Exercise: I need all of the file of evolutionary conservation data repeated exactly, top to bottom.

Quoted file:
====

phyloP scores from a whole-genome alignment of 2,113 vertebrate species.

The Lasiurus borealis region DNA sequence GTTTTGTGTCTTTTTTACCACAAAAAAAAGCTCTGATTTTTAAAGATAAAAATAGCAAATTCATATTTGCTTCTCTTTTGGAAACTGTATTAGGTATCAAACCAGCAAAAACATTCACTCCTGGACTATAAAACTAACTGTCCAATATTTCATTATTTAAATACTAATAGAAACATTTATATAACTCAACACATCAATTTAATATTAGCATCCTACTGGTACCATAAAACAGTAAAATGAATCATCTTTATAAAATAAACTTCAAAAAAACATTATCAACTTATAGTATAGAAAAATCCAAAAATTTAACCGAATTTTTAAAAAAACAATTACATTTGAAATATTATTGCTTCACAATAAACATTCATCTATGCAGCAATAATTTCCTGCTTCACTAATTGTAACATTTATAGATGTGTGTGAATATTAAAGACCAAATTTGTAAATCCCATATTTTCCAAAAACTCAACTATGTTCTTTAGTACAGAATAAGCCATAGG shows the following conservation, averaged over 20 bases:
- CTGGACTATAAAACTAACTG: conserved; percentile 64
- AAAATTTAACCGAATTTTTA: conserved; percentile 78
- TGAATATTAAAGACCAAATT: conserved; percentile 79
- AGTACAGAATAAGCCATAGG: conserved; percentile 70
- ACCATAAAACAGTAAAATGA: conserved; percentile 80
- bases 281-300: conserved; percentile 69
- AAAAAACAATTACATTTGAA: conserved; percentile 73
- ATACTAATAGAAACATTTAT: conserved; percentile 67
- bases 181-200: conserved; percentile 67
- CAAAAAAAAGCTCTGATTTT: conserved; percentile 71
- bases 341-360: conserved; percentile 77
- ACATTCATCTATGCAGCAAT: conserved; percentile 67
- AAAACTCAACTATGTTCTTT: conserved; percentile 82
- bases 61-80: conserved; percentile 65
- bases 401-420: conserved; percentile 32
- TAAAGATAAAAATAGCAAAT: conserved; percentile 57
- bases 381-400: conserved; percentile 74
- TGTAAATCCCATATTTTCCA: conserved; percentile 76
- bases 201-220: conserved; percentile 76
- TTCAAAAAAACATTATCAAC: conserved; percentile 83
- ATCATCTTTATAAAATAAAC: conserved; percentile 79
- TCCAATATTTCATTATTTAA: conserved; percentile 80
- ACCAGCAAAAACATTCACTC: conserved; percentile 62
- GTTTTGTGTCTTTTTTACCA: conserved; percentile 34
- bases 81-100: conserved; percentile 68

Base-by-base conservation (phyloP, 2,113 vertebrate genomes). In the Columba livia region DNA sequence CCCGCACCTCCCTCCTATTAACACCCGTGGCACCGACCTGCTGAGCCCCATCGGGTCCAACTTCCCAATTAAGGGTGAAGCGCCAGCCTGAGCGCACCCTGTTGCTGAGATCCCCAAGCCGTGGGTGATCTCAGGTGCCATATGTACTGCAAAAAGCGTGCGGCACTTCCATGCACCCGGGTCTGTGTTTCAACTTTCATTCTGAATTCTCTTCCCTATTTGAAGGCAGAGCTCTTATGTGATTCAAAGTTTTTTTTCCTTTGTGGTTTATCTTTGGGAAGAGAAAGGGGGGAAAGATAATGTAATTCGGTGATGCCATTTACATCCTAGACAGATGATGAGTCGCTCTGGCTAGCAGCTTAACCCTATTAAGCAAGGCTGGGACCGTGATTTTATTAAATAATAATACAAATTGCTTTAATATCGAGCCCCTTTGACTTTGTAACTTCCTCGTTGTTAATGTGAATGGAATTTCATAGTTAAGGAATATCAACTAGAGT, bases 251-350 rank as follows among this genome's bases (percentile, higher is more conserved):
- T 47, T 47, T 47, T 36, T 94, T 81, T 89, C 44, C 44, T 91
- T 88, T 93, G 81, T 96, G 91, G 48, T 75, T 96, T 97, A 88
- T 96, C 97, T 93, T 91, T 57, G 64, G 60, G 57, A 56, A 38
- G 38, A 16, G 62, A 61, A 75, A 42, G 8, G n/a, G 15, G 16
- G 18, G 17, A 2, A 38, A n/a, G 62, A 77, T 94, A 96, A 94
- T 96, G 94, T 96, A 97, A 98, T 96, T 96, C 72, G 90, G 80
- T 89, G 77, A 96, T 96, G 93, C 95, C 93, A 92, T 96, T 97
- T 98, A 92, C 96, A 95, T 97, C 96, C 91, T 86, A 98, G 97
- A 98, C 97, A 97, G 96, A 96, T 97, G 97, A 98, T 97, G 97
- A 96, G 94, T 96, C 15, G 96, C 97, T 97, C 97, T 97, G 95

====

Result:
phyloP scores from a whole-genome alignment of 2,113 vertebrate species.

The Lasiurus borealis region DNA sequence GTTTTGTGTCTTTTTTACCACAAAAAAAAGCTCTGATTTTTAAAGATAAAAATAGCAAATTCATATTTGCTTCTCTTTTGGAAACTGTATTAGGTATCAAACCAGCAAAAACATTCACTCCTGGACTATAAAACTAACTGTCCAATATTTCATTATTTAAATACTAATAGAAACATTTATATAACTCAACACATCAATTTAATATTAGCATCCTACTGGTACCATAAAACAGTAAAATGAATCATCTTTATAAAATAAACTTCAAAAAAACATTATCAACTTATAGTATAGAAAAATCCAAAAATTTAACCGAATTTTTAAAAAAACAATTACATTTGAAATATTATTGCTTCACAATAAACATTCATCTATGCAGCAATAATTTCCTGCTTCACTAATTGTAACATTTATAGATGTGTGTGAATATTAAAGACCAAATTTGTAAATCCCATATTTTCCAAAAACTCAACTATGTTCTTTAGTACAGAATAAGCCATAGG shows the following conservation, averaged over 20 bases:
- CTGGACTATAAAACTAACTG: conserved; percentile 64
- AAAATTTAACCGAATTTTTA: conserved; percentile 78
- TGAATATTAAAGACCAAATT: conserved; percentile 79
- AGTACAGAATAAGCCATAGG: conserved; percentile 70
- ACCATAAAACAGTAAAATGA: conserved; percentile 80
- bases 281-300: conserved; percentile 69
- AAAAAACAATTACATTTGAA: conserved; percentile 73
- ATACTAATAGAAACATTTAT: conserved; percentile 67
- bases 181-200: conserved; percentile 67
- CAAAAAAAAGCTCTGATTTT: conserved; percentile 71
- bases 341-360: conserved; percentile 77
- ACATTCATCTATGCAGCAAT: conserved; percentile 67
- AAAACTCAACTATGTTCTTT: conserved; percentile 82
- bases 61-80: conserved; percentile 65
- bases 401-420: conserved; percentile 32
- TAAAGATAAAAATAGCAAAT: conserved; percentile 57
- bases 381-400: conserved; percentile 74
- TGTAAATCCCATATTTTCCA: conserved; percentile 76
- bases 201-220: conserved; percentile 76
- TTCAAAAAAACATTATCAAC: conserved; percentile 83
- ATCATCTTTATAAAATAAAC: conserved; percentile 79
- TCCAATATTTCATTATTTAA: conserved; percentile 80
- ACCAGCAAAAACATTCACTC: conserved; percentile 62
- GTTTTGTGTCTTTTTTACCA: conserved; percentile 34
- bases 81-100: conserved; percentile 68

Base-by-base conservation (phyloP, 2,113 vertebrate genomes). In the Columba livia region DNA sequence CCCGCACCTCCCTCCTATTAACACCCGTGGCACCGACCTGCTGAGCCCCATCGGGTCCAACTTCCCAATTAAGGGTGAAGCGCCAGCCTGAGCGCACCCTGTTGCTGAGATCCCCAAGCCGTGGGTGATCTCAGGTGCCATATGTACTGCAAAAAGCGTGCGGCACTTCCATGCACCCGGGTCTGTGTTTCAACTTTCATTCTGAATTCTCTTCCCTATTTGAAGGCAGAGCTCTTATGTGATTCAAAGTTTTTTTTCCTTTGTGGTTTATCTTTGGGAAGAGAAAGGGGGGAAAGATAATGTAATTCGGTGATGCCATTTACATCCTAGACAGATGATGAGTCGCTCTGGCTAGCAGCTTAACCCTATTAAGCAAGGCTGGGACCGTGATTTTATTAAATAATAATACAAATTGCTTTAATATCGAGCCCCTTTGACTTTGTAACTTCCTCGTTGTTAATGTGAATGGAATTTCATAGTTAAGGAATATCAACTAGAGT, bases 251-350 rank as follows among this genome's bases (percentile, higher is more conserved):
- T 47, T 47, T 47, T 36, T 94, T 81, T 89, C 44, C 44, T 91
- T 88, T 93, G 81, T 96, G 91, G 48, T 75, T 96, T 97, A 88
- T 96, C 97, T 93, T 91, T 57, G 64, G 60, G 57, A 56, A 38
- G 38, A 16, G 62, A 61, A 75, A 42, G 8, G n/a, G 15, G 16
- G 18, G 17, A 2, A 38, A n/a, G 62, A 77, T 94, A 96, A 94
- T 96, G 94, T 96, A 97, A 98, T 96, T 96, C 72, G 90, G 80
- T 89, G 77, A 96, T 96, G 93, C 95, C 93, A 92, T 96, T 97
- T 98, A 92, C 96, A 95, T 97, C 96, C 91, T 86, A 98, G 97
- A 98, C 97, A 97, G 96, A 96, T 97, G 97, A 98, T 97, G 97
- A 96, G 94, T 96, C 15, G 96, C 97, T 97, C 97, T 97, G 95